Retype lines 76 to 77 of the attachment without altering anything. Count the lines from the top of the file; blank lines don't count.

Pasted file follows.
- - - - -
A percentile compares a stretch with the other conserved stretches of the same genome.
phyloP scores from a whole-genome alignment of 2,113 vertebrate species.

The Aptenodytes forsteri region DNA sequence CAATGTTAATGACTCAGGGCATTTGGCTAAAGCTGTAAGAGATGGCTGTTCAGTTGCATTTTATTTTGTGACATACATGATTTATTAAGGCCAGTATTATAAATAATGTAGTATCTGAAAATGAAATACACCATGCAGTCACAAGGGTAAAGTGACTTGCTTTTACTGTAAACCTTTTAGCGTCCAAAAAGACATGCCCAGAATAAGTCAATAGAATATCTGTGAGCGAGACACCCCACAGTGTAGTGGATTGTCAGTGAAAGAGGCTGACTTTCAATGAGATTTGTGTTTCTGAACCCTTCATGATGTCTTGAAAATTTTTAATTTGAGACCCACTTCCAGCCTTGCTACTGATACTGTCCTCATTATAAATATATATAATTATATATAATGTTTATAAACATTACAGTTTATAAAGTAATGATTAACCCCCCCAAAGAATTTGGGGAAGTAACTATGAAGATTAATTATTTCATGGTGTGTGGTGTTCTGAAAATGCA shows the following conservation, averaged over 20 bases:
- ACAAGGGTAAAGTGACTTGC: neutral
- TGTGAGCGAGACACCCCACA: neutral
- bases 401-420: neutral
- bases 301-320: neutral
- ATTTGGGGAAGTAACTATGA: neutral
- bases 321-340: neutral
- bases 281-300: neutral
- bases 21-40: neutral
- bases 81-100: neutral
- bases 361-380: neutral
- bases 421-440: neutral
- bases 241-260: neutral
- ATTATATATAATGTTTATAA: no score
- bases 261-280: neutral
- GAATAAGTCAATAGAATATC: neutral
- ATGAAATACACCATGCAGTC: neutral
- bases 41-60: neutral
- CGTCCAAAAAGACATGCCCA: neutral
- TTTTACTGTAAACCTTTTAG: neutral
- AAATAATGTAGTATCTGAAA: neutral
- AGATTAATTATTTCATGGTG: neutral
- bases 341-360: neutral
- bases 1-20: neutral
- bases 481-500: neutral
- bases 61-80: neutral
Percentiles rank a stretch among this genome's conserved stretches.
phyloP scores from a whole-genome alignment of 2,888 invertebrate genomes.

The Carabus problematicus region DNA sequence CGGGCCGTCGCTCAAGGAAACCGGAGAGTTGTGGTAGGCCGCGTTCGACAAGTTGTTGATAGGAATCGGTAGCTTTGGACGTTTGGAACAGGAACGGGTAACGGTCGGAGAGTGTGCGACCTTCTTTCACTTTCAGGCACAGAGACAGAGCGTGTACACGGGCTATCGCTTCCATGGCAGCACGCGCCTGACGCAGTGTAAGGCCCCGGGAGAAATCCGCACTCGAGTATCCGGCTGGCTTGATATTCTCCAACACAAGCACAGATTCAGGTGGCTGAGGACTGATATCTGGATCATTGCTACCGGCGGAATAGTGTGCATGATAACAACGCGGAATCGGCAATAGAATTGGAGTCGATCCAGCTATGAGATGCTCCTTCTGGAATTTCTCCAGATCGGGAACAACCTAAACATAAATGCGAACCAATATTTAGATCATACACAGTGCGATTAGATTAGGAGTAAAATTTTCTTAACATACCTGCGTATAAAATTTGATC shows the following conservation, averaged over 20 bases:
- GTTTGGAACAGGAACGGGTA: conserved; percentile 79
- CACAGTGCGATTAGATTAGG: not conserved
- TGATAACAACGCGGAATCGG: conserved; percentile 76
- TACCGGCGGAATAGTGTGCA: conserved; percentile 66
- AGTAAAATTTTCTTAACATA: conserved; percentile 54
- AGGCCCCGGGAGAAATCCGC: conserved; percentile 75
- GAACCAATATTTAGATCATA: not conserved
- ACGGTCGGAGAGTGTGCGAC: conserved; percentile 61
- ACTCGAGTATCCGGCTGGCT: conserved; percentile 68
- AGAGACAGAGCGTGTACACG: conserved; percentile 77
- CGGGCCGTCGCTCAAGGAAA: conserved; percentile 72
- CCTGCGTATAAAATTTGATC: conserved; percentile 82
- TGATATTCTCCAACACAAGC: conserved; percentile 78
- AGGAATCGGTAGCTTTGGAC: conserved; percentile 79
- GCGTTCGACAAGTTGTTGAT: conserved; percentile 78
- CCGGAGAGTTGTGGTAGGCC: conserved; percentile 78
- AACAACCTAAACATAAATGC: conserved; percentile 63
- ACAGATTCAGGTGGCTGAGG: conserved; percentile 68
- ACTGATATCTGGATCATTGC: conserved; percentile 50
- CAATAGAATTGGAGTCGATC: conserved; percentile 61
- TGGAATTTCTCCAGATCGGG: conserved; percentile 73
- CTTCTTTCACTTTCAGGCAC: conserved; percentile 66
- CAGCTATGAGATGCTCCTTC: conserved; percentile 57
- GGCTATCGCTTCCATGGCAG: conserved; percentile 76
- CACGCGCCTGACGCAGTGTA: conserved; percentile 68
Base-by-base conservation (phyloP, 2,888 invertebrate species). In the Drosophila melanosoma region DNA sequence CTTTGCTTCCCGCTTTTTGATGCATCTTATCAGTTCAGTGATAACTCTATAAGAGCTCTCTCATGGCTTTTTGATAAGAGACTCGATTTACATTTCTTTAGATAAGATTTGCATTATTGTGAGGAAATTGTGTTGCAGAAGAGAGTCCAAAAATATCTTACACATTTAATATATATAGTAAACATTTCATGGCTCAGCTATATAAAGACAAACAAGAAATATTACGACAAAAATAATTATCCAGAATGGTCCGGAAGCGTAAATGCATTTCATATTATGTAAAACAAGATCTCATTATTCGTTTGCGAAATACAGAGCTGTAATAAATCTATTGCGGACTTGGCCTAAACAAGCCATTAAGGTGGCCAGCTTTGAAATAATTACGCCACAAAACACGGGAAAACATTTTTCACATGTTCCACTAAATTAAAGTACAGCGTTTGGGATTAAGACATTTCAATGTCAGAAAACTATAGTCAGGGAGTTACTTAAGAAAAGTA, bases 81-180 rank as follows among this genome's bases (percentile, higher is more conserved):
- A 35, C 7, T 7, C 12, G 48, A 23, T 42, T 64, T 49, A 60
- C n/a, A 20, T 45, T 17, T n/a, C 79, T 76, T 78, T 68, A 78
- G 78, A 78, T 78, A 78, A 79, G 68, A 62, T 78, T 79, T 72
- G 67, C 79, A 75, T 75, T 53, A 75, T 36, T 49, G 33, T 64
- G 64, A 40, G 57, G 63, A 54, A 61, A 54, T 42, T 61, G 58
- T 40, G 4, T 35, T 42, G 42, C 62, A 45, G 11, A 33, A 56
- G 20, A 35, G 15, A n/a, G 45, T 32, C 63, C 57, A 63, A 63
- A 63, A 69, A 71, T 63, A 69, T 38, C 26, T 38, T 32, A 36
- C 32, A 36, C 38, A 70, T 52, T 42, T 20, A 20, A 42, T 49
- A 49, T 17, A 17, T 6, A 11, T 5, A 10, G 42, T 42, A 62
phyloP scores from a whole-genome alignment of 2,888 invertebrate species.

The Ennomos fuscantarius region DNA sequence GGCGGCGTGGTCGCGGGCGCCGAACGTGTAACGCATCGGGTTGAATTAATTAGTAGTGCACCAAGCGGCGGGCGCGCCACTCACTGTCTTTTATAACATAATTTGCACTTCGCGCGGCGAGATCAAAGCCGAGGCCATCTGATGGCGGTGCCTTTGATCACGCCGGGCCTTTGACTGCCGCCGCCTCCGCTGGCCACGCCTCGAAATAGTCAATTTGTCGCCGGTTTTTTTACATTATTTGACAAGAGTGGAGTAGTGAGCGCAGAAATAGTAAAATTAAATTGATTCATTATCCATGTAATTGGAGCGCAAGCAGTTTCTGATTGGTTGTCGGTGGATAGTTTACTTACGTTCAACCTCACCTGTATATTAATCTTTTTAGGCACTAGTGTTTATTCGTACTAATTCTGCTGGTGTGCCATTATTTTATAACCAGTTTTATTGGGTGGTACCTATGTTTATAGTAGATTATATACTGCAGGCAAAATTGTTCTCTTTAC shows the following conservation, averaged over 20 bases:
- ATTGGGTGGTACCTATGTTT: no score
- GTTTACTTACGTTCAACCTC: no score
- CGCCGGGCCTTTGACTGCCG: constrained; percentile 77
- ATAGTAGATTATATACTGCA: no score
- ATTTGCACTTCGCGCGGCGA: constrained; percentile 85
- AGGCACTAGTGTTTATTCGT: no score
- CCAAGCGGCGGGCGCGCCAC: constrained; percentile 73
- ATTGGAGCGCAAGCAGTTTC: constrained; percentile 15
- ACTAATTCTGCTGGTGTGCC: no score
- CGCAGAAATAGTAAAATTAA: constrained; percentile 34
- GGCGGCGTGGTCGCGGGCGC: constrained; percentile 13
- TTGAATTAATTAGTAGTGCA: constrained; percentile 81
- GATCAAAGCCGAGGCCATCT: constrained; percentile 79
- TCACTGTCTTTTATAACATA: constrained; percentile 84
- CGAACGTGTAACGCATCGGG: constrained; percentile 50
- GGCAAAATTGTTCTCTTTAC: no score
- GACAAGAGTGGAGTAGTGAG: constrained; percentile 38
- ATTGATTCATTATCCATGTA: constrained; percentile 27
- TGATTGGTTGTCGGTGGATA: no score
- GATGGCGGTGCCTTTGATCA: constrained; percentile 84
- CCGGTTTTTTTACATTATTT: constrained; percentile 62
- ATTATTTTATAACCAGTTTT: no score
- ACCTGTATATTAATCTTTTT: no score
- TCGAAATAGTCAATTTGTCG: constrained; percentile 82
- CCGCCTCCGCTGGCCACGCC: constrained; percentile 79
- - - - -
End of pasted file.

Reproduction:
- CCAAGCGGCGGGCGCGCCAC: constrained; percentile 73
- ATTGGAGCGCAAGCAGTTTC: constrained; percentile 15